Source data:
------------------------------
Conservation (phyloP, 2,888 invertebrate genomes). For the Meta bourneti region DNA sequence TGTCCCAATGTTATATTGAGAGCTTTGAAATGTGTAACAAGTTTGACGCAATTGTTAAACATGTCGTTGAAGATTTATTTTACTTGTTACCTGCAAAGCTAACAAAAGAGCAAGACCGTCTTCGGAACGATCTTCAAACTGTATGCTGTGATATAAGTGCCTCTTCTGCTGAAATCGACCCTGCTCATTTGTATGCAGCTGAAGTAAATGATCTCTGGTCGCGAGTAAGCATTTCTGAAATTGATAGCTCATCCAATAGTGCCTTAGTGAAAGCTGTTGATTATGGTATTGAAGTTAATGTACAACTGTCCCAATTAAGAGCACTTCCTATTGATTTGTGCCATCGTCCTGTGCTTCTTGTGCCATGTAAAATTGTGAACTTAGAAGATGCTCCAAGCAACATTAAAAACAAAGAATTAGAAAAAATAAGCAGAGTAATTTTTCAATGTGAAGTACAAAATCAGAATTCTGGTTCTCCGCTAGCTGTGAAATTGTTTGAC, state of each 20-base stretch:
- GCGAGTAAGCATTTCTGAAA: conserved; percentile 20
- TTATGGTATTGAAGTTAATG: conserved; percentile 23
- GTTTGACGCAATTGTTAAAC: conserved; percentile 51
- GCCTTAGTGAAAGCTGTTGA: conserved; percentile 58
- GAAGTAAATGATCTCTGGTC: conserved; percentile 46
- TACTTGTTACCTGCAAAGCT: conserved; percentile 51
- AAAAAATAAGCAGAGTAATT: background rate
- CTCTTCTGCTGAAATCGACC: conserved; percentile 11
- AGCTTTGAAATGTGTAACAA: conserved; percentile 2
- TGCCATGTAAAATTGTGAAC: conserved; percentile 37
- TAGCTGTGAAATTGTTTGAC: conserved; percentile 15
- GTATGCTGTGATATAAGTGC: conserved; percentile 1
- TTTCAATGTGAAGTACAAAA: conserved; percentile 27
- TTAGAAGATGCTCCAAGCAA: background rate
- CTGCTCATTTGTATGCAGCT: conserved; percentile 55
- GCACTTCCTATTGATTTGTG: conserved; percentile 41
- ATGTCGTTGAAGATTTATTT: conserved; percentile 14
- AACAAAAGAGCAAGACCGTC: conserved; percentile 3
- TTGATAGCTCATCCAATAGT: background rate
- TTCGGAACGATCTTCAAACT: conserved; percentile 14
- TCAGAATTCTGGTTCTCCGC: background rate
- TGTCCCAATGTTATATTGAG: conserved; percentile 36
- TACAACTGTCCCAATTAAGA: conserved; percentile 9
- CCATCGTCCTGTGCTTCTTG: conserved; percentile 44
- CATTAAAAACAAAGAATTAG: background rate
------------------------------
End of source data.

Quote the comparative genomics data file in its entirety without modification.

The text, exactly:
Conservation (phyloP, 2,888 invertebrate genomes). For the Meta bourneti region DNA sequence TGTCCCAATGTTATATTGAGAGCTTTGAAATGTGTAACAAGTTTGACGCAATTGTTAAACATGTCGTTGAAGATTTATTTTACTTGTTACCTGCAAAGCTAACAAAAGAGCAAGACCGTCTTCGGAACGATCTTCAAACTGTATGCTGTGATATAAGTGCCTCTTCTGCTGAAATCGACCCTGCTCATTTGTATGCAGCTGAAGTAAATGATCTCTGGTCGCGAGTAAGCATTTCTGAAATTGATAGCTCATCCAATAGTGCCTTAGTGAAAGCTGTTGATTATGGTATTGAAGTTAATGTACAACTGTCCCAATTAAGAGCACTTCCTATTGATTTGTGCCATCGTCCTGTGCTTCTTGTGCCATGTAAAATTGTGAACTTAGAAGATGCTCCAAGCAACATTAAAAACAAAGAATTAGAAAAAATAAGCAGAGTAATTTTTCAATGTGAAGTACAAAATCAGAATTCTGGTTCTCCGCTAGCTGTGAAATTGTTTGAC, state of each 20-base stretch:
- GCGAGTAAGCATTTCTGAAA: conserved; percentile 20
- TTATGGTATTGAAGTTAATG: conserved; percentile 23
- GTTTGACGCAATTGTTAAAC: conserved; percentile 51
- GCCTTAGTGAAAGCTGTTGA: conserved; percentile 58
- GAAGTAAATGATCTCTGGTC: conserved; percentile 46
- TACTTGTTACCTGCAAAGCT: conserved; percentile 51
- AAAAAATAAGCAGAGTAATT: background rate
- CTCTTCTGCTGAAATCGACC: conserved; percentile 11
- AGCTTTGAAATGTGTAACAA: conserved; percentile 2
- TGCCATGTAAAATTGTGAAC: conserved; percentile 37
- TAGCTGTGAAATTGTTTGAC: conserved; percentile 15
- GTATGCTGTGATATAAGTGC: conserved; percentile 1
- TTTCAATGTGAAGTACAAAA: conserved; percentile 27
- TTAGAAGATGCTCCAAGCAA: background rate
- CTGCTCATTTGTATGCAGCT: conserved; percentile 55
- GCACTTCCTATTGATTTGTG: conserved; percentile 41
- ATGTCGTTGAAGATTTATTT: conserved; percentile 14
- AACAAAAGAGCAAGACCGTC: conserved; percentile 3
- TTGATAGCTCATCCAATAGT: background rate
- TTCGGAACGATCTTCAAACT: conserved; percentile 14
- TCAGAATTCTGGTTCTCCGC: background rate
- TGTCCCAATGTTATATTGAG: conserved; percentile 36
- TACAACTGTCCCAATTAAGA: conserved; percentile 9
- CCATCGTCCTGTGCTTCTTG: conserved; percentile 44
- CATTAAAAACAAAGAATTAG: background rate